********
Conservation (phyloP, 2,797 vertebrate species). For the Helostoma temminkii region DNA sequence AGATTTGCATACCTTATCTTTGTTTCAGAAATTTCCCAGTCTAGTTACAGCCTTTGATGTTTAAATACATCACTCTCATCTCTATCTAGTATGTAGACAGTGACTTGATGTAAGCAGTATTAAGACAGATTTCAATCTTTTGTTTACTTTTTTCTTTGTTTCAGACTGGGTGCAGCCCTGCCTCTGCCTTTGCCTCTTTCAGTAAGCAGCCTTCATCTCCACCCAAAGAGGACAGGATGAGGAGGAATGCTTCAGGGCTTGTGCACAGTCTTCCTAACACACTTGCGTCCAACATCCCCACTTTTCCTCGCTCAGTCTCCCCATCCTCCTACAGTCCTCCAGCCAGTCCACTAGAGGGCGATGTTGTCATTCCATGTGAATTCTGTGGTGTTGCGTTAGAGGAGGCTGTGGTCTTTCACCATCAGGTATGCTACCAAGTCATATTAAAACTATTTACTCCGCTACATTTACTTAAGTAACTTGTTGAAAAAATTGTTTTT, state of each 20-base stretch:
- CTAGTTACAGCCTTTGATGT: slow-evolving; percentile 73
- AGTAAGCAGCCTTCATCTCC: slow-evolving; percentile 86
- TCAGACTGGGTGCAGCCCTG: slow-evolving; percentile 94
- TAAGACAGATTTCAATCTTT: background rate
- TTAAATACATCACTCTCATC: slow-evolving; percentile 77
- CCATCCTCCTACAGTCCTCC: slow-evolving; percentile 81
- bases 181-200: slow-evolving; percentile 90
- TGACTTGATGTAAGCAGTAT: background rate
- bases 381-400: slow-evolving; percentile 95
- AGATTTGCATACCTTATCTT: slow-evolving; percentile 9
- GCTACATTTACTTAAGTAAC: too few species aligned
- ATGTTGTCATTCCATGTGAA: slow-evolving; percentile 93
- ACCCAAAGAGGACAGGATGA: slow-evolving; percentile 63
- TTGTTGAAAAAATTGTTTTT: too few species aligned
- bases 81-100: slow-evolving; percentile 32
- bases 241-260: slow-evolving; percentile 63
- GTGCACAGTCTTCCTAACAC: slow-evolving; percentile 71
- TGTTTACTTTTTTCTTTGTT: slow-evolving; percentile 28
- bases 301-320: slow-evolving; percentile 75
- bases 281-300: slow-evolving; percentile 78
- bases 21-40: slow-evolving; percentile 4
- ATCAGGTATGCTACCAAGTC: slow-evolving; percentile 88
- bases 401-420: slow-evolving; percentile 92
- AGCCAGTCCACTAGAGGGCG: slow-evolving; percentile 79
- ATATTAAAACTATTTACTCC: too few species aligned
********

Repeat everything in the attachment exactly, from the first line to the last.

Conservation (phyloP, 2,797 vertebrate species). For the Helostoma temminkii region DNA sequence AGATTTGCATACCTTATCTTTGTTTCAGAAATTTCCCAGTCTAGTTACAGCCTTTGATGTTTAAATACATCACTCTCATCTCTATCTAGTATGTAGACAGTGACTTGATGTAAGCAGTATTAAGACAGATTTCAATCTTTTGTTTACTTTTTTCTTTGTTTCAGACTGGGTGCAGCCCTGCCTCTGCCTTTGCCTCTTTCAGTAAGCAGCCTTCATCTCCACCCAAAGAGGACAGGATGAGGAGGAATGCTTCAGGGCTTGTGCACAGTCTTCCTAACACACTTGCGTCCAACATCCCCACTTTTCCTCGCTCAGTCTCCCCATCCTCCTACAGTCCTCCAGCCAGTCCACTAGAGGGCGATGTTGTCATTCCATGTGAATTCTGTGGTGTTGCGTTAGAGGAGGCTGTGGTCTTTCACCATCAGGTATGCTACCAAGTCATATTAAAACTATTTACTCCGCTACATTTACTTAAGTAACTTGTTGAAAAAATTGTTTTT, state of each 20-base stretch:
- CTAGTTACAGCCTTTGATGT: slow-evolving; percentile 73
- AGTAAGCAGCCTTCATCTCC: slow-evolving; percentile 86
- TCAGACTGGGTGCAGCCCTG: slow-evolving; percentile 94
- TAAGACAGATTTCAATCTTT: background rate
- TTAAATACATCACTCTCATC: slow-evolving; percentile 77
- CCATCCTCCTACAGTCCTCC: slow-evolving; percentile 81
- bases 181-200: slow-evolving; percentile 90
- TGACTTGATGTAAGCAGTAT: background rate
- bases 381-400: slow-evolving; percentile 95
- AGATTTGCATACCTTATCTT: slow-evolving; percentile 9
- GCTACATTTACTTAAGTAAC: too few species aligned
- ATGTTGTCATTCCATGTGAA: slow-evolving; percentile 93
- ACCCAAAGAGGACAGGATGA: slow-evolving; percentile 63
- TTGTTGAAAAAATTGTTTTT: too few species aligned
- bases 81-100: slow-evolving; percentile 32
- bases 241-260: slow-evolving; percentile 63
- GTGCACAGTCTTCCTAACAC: slow-evolving; percentile 71
- TGTTTACTTTTTTCTTTGTT: slow-evolving; percentile 28
- bases 301-320: slow-evolving; percentile 75
- bases 281-300: slow-evolving; percentile 78
- bases 21-40: slow-evolving; percentile 4
- ATCAGGTATGCTACCAAGTC: slow-evolving; percentile 88
- bases 401-420: slow-evolving; percentile 92
- AGCCAGTCCACTAGAGGGCG: slow-evolving; percentile 79
- ATATTAAAACTATTTACTCC: too few species aligned